A lot of new photographers pick up their cameras, switch the mode dial to fully auto, start shooting and… stop learning. But the ones who want to take their photography skills to the next level soon start investigating the manual exposure modifiers that provide them with complete control over every frame. That’s all a camera really is, after all: a light-tight box with three modifiers. Those modifiers are shutter speed, aperture and ISO, and they are quite literally the tools that provide a photographer with creative control over what’s happening in the image. And while we may understand the changes those controls impart in theory, it can be difficult to visualize the results if we haven’t seen them before. To that end, here’s a look at precisely what those modifiers do to an image. Their differences are easy to see.
Also called f-stop or iris, aperture is a measurement of the size of the opening of a lens. A smaller opening is measured by a larger number, while a larger opening equates to a smaller number. And the larger the opening, the “faster” a lens is considered to be. This is because large openings permit faster shutter speeds—particularly in the days of slow-speed film that made it difficult to achieve the fast shutter speeds that freeze motion. (More on that in a minute.) But fast lenses are desirable these days largely because they allow for working in low light conditions and because they do a tremendous job of isolating the center of interest by throwing the background out of focus. In the examples shown here, with the lens wide open the background is almost indecipherable. As the aperture decreases through f/5.6, f/8 and all the way to f/16, the depth of field increases dramatically and all of that background information becomes sharp. If your goal is isolating the subject—as is often the case with portraiture—a shallow depth of field and wide aperture are helpful specifically because of the shallow depth of field. But if you’re in need of showing context, however, a sharper background is necessary. So that necessitates stopping down to increase depth of field and background sharpness. As the examples show, the same shot at different apertures will have a very different appearance.
The ISO setting is one of the most interesting changes that has occurred in the modern history of digital cameras. In the days of film, a typical “low ISO” film speed may have been ISO 64 or 100—chosen by discerning photographers because of the finer grain those films produced. In digital image sensors, however, there’s no such thing as grain. Instead, sensors produce noise— interference in the light-gathering capabilities of a pixel. And this noise is increased as ISO is increased.
The great news, however, is that you’ve got to crank the ISO sensitivity very high before you start seeing destructive noise in practice. Look at the enlarged examples shown here. The ISO 100, ISO 800 and even the ISO 1600 close-ups reveal very little difference in noise. Sure, it’s there, and under close scrutiny you can see that the ISO 100 image file is cleaner than the ISO 1600 file. However, that ISO 1600 image file is also incredibly cleaner than it would have been just a decade ago. And compared with high-speed film, the ISO 1600 image file is light years better. (Back in the old days, ISO 400 film produced grain much closer to what’s seen in the ISO 6400 example shown here.) The improvements to signal-to-noise ratio that make high-ISO photography possible are perhaps the biggest improvement to photography in the digital age. Because increased ISO sensitivity makes it easier to work with ambient light without the need to use strobes or other high-power light sources, everything from candid street photography to Oscar-winning movies can be shot better, faster and with a more authentic look because of that capability to produce low noise even in low light.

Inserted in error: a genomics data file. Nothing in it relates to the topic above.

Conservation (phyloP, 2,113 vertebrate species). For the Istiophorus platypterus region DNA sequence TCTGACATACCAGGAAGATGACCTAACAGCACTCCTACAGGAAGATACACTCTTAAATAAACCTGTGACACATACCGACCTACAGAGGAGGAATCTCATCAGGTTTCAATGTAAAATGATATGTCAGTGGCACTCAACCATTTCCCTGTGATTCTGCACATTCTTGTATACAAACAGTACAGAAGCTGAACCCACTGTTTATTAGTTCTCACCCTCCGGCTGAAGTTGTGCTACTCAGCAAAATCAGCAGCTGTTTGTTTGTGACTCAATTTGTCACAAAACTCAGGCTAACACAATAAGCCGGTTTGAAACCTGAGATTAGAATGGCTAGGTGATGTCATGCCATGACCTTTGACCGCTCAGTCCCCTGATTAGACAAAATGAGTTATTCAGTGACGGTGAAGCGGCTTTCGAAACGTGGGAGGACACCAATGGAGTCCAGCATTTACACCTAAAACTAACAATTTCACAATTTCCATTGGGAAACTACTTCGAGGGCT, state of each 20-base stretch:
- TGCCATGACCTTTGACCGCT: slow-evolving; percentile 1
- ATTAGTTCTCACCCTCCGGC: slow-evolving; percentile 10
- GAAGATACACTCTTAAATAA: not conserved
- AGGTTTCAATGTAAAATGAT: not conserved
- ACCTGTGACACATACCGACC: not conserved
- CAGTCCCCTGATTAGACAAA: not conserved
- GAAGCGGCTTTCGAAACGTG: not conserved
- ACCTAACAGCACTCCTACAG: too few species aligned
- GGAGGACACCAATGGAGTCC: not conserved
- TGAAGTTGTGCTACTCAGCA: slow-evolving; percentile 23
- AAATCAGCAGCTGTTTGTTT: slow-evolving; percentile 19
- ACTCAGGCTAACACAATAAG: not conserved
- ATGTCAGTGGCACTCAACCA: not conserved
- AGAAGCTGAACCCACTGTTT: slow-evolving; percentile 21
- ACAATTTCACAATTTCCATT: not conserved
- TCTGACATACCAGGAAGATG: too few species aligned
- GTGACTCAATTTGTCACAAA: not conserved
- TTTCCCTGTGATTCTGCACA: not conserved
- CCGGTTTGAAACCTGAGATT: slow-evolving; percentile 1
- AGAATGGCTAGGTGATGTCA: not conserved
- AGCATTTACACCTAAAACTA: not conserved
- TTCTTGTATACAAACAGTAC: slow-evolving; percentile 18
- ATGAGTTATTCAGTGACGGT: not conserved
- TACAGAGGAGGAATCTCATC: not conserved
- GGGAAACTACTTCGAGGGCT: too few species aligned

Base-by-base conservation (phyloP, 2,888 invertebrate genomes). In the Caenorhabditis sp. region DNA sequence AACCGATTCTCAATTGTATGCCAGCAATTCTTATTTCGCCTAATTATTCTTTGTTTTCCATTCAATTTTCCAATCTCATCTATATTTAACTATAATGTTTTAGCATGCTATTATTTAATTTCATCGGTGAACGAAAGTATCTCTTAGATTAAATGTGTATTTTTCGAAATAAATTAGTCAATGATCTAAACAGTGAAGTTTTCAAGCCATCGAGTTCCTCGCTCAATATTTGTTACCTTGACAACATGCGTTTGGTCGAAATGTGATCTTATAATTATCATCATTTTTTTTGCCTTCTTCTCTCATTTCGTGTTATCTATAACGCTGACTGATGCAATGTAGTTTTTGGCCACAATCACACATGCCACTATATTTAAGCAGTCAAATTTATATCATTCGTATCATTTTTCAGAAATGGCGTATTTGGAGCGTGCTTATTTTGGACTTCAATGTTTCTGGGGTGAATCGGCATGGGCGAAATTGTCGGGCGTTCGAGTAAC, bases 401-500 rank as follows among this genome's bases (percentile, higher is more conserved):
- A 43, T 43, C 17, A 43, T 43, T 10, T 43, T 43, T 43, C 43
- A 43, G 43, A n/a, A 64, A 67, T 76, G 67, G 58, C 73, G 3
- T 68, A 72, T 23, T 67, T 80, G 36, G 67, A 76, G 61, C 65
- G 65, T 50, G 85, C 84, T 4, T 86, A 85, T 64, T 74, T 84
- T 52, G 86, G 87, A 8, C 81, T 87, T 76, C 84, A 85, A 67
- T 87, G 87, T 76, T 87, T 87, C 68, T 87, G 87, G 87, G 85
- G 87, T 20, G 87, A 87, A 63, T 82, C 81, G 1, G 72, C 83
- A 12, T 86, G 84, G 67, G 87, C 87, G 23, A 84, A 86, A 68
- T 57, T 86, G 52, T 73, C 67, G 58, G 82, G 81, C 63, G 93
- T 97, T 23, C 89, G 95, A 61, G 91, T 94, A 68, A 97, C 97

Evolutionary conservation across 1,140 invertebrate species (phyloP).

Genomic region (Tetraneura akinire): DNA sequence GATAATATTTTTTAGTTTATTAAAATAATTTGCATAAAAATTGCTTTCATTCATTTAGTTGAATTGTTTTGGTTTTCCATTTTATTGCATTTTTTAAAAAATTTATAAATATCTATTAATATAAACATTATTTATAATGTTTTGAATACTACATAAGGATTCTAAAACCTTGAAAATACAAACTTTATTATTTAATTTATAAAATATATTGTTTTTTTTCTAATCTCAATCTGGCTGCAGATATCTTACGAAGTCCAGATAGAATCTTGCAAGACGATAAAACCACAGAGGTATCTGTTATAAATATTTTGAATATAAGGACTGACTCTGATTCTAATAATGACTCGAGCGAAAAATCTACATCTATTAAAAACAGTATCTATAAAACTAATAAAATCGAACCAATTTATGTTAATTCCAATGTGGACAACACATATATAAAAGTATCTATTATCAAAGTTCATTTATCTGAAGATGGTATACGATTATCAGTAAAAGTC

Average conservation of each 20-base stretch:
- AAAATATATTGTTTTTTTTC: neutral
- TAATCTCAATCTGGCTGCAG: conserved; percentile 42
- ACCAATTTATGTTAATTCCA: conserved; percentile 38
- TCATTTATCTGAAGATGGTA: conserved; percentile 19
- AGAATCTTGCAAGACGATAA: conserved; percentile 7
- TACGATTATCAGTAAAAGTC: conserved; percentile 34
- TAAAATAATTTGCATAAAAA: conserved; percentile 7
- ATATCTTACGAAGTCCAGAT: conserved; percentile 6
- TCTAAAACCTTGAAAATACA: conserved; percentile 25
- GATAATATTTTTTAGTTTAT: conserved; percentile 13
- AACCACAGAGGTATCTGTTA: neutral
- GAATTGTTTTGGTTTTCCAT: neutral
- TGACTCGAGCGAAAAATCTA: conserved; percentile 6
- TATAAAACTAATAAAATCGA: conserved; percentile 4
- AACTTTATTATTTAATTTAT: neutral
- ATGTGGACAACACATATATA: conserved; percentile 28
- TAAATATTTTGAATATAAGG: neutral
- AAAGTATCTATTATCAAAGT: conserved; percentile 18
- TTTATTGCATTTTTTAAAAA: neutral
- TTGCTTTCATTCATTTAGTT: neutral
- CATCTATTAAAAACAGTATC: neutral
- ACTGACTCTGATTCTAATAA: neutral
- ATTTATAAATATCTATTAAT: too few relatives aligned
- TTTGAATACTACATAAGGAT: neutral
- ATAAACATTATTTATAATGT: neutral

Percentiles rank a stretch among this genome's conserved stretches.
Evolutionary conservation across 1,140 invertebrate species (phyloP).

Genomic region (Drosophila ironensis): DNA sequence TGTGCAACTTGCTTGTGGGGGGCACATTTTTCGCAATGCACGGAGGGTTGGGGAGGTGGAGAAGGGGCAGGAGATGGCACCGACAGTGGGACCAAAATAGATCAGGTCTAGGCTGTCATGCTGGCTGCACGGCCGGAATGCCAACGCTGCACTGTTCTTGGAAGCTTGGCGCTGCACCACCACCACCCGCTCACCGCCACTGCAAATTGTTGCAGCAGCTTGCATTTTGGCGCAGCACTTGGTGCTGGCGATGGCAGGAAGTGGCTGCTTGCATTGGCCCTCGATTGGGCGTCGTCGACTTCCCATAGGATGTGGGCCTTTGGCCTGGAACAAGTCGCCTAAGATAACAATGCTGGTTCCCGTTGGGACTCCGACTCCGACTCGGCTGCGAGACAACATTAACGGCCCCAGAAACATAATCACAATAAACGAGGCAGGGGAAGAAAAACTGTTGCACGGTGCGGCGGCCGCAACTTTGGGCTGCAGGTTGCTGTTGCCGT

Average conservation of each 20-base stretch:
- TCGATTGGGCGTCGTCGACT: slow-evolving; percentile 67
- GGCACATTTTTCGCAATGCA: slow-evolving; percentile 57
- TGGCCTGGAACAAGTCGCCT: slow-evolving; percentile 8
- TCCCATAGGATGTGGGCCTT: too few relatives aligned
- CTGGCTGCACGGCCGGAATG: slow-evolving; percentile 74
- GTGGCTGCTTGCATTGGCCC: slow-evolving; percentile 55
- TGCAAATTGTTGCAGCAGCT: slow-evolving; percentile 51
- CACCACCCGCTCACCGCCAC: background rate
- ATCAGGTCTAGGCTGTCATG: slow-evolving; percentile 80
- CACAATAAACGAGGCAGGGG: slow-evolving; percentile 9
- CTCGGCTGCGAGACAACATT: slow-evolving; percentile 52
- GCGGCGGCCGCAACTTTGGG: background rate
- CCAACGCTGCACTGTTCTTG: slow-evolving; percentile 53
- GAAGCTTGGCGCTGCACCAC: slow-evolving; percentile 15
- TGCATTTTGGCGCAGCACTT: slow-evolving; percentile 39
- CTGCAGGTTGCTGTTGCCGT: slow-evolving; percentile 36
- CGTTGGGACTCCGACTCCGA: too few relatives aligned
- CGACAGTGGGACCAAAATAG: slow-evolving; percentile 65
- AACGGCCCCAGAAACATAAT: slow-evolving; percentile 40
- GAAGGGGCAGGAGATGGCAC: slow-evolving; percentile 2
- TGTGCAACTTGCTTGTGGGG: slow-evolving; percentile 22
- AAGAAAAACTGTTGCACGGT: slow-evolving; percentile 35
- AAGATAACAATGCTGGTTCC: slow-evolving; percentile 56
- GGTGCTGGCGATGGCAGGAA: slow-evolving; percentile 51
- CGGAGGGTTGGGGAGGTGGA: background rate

The camera’s shutter is like a curtain in a window; when it’s open, light (and the view of the world outside) are allowed in. How long that curtain is open—its duration—is measured in seconds or fractions thereof. And that’s the shutter speed. There are no hard and fast rules about what constitutes a “fast” shutter speed or what constitutes a “slow” one, but rather, it’s a continuum that accomplishes a few different things as illustrated here.
First and foremost, a faster shutter speed is necessary when handholding a camera because a too-slow shutter speed will introduce blur from the camera moving during the duration of the exposure. Typically, photographers think of 1/60th as a minimum handholding speed, but a good rule of thumb is to use a shutter speed no slower than the focal length of a lens. So, a 100mm lens will handhold well at 1/100th or faster. A wider lens, such as a 35mm lens, could handhold down to 1/30th of a second with much better results.
Image stabilization built into a lens or camera also buys the photographer additional handholdability. Look at the backgrounds of the examples here. Even at the slowest shutter speed, where the hand is very blurry, the non-moving background is still pretty sharp, even though the camera was being handheld for 1/15th of a second with an 85mm lens.
The other major thing shutter speed affects is motion blur from a moving subject. If it isn’t nailed down, in a practical sense, it’s moving. So even a smiling subject sitting still for the camera will be moving a bit. Still, that subject doesn’t need nearly as fast a shutter speed as something moving quickly—such as the waving hand in the example here, or a running athlete or rushing river. That motion blur might be desirable; there’s no rule that sharpness is a requirement. In fact, such blur can introduce a sense of motion in a still image. The key, however, is to be in control of that choice, and by understanding how faster shutter speeds freeze motion and slower shutter speeds create blur, the photographer is fully able to make such deliberate creative decisions.